Confessions of a Moonflower
by Rebecca Fionna
AuthorHouse UK

"I’m an open book
But not everyone knows
How to read me."

Despite modern medicine’s progress, little has changed with the way society and health professionals perceive mental well-being, unintentionally leading to the ostracization of those who suffer from an illness. The author’s book opens with an account of Fionna’s own fight with undiagnosed borderline personality disorder (BPD) and the impact it had on both her and those who came in and out of her life because they either did not comprehend it or want to. The book is not an autobiography, however, but rather a collection of poetry that speaks a simple but powerful message to others who also battle with mental illness and its stigmatization. This message is important since, as the author states, the general populous expects those who battle with mental illness to overcome their affliction with sheer mental willpower (or in other words, to “just get over it because it's all in the head.”).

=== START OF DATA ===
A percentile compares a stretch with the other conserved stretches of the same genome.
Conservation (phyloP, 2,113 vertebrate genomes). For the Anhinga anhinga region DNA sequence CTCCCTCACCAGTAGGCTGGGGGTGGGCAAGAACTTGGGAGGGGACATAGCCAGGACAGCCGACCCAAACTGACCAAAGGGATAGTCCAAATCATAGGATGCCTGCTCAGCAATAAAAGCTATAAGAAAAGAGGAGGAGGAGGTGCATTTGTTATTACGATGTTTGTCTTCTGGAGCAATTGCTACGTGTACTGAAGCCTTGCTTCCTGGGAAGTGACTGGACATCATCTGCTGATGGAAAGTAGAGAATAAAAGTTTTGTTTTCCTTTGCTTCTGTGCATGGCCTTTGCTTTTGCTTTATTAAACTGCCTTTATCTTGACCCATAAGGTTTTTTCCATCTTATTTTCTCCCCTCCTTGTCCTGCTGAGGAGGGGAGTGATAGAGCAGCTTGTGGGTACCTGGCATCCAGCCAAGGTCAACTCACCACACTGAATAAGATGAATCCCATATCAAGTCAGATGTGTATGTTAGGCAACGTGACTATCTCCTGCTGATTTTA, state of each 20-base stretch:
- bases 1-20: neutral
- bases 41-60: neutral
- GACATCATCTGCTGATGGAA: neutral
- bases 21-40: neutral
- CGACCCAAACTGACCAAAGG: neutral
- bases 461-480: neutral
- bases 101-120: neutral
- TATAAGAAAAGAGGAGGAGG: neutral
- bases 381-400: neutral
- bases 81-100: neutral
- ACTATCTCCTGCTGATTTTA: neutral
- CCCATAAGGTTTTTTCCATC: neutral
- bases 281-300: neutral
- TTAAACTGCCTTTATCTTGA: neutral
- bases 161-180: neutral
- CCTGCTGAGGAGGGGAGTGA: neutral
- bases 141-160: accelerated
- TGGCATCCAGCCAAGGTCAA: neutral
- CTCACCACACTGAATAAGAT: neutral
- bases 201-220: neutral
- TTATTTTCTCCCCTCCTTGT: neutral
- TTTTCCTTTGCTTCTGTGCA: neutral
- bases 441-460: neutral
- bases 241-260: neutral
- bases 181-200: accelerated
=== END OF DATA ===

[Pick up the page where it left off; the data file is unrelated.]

Fionna’s writing is evocative and lingers with the reader long afterward. It speaks the language of the heart, and of empathy, in snippets of beautiful imagery. It tells of the seemingly unending alienation, the crippling self-hatred and anger, and the desire to give up. But it also extols the virtue of the almost-saving grace of a relationship that can make one rise above it all. Fionna’s poetry will resonate with not only those who suffer from mental illness but also with those who are going through a life-changing event such as grief. Her book provides that much-needed empathy and companionship—a light for when all seems dark.

RECOMMENDED by the US Review

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